Bruce Lang's long career in television and radio news includes a stint at KHSL-TV, Channel 12 in Chico, where (according to Wikipedia) he was news director from 1986 until 2003. So when Geoff Mann, the central character in Lang's new novel, "Newsman" ($18 in paperback from Klamath Press), takes a job as news director for a similar station in Northern California, it's tempting to play the match game. Which fictional characters are based on real-life persons?
Indeed, in some cases the correspondence is apparent even to outsider observers. The fictional KTBK's Chief Meteorologist is one Wendell Lumpus, "an excellent weatherman. . . . He was very knowledgeable about computers, long before it was fashionable, and devised computerized weather graphics for many television stations around the country." But "Lumpus seemed to have no sense at all how his comments might affect fellow workers or members of the public, and would be genuinely surprised at their reaction." There are other characters of similar wattage, and Chico insiders may revel in the snarky references.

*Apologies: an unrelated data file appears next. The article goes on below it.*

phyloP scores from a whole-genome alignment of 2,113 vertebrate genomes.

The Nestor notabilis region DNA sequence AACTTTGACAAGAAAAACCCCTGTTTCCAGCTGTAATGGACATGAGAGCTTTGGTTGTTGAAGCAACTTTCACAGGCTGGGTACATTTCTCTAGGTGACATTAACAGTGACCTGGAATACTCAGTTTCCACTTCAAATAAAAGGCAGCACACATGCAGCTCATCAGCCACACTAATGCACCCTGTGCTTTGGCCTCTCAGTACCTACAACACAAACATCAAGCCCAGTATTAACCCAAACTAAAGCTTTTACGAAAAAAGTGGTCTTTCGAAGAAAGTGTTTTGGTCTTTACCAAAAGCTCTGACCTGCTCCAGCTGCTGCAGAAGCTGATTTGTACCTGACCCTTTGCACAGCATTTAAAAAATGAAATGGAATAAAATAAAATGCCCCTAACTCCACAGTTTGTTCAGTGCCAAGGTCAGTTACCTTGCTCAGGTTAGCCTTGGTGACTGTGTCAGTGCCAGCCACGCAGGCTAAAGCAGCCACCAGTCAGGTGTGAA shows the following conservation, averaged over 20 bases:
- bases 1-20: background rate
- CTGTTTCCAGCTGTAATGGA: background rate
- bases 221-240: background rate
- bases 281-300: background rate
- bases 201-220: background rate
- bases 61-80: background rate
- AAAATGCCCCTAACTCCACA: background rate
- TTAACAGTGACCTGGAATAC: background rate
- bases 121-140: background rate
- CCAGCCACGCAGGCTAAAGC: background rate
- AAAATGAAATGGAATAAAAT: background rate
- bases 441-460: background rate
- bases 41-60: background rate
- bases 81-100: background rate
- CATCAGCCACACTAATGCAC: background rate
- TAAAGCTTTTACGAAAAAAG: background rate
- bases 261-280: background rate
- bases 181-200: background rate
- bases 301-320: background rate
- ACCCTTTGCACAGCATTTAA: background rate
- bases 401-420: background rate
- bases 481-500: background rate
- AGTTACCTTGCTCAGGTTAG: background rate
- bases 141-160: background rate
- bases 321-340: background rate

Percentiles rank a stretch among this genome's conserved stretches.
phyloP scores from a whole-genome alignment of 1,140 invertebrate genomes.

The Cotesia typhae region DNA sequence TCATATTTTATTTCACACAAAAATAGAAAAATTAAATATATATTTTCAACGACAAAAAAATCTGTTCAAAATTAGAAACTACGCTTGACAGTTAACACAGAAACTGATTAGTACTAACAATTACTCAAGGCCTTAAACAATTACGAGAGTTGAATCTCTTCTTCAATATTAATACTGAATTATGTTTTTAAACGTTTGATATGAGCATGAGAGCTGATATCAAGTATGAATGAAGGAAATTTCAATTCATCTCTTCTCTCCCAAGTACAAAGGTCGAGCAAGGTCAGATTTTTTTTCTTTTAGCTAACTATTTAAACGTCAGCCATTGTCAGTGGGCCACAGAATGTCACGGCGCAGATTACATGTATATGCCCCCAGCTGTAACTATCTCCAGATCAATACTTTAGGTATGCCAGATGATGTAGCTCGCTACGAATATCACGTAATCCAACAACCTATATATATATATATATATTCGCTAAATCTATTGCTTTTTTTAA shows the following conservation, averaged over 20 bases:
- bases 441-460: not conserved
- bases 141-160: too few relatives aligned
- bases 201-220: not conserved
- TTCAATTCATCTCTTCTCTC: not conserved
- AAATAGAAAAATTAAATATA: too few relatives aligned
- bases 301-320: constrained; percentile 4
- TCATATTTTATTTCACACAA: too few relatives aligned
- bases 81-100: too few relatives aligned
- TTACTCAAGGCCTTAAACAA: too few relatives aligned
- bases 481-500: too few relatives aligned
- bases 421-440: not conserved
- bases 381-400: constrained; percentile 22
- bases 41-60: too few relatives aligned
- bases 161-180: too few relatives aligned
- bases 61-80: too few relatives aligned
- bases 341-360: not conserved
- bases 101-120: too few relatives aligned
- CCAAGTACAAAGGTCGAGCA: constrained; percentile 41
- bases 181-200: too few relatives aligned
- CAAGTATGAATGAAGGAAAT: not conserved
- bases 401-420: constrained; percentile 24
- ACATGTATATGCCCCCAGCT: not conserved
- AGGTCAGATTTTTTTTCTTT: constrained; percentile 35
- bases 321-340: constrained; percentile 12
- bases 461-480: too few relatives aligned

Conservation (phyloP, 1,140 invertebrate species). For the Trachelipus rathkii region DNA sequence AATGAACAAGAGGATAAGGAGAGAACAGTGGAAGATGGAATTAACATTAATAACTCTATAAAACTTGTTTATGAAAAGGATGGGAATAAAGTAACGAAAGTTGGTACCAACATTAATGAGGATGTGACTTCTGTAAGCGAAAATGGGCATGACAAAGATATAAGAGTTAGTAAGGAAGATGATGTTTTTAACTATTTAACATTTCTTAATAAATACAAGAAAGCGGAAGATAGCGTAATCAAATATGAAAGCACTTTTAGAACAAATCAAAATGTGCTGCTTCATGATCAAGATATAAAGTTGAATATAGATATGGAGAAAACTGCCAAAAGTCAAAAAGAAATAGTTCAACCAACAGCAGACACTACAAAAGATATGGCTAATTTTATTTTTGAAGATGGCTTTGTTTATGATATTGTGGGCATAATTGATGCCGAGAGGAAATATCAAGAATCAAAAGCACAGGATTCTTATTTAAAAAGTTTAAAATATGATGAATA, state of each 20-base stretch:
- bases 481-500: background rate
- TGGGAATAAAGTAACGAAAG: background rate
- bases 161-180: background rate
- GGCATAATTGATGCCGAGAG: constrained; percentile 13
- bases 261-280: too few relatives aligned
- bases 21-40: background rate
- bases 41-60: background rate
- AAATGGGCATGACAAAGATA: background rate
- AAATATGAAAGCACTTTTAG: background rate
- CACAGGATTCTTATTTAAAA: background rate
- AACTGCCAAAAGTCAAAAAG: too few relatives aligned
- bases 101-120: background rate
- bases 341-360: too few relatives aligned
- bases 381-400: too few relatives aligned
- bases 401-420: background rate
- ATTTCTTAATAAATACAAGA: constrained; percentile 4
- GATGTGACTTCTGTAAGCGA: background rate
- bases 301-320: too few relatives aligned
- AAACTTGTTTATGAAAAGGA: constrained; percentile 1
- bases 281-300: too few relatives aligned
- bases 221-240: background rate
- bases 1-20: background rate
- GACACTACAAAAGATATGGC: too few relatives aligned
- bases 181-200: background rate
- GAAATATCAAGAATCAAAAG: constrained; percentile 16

Readers can be forgiven this diversion since the book reads like a memoir disguised as a novel, replete with Mann's dark thoughts about egos in journalism; young, attractive reporters and why they're so abundant in television; penny-pinching owners; and the triumph of quantity over quality in broadcast news. "It used to be people were valued for what they knew," Mann muses; "now they were valued for what they thought. Opinion became more important than knowledge."
The story traces Mann's career, beginning with work at a weekly tabloid sometime in the mid-1970s in the coastal town of Founders. Mann eventually moves to radio news, then to a Founders television station, and finally to the valley town of San Ide (home of San Ide State University) and KTBK.
Along the way Mann is manifestly unlucky in love, married for a time, going through a succession of girlfriends, haunted by a mysterious female voice asking for help. Stress produces heart palpitations, an old friend takes his own life, and he is forced out as KTBK news director when the station merges with another in San Ide. The mood is bleak, the sex oral, the language foul. For the author, it is the story of America in decline.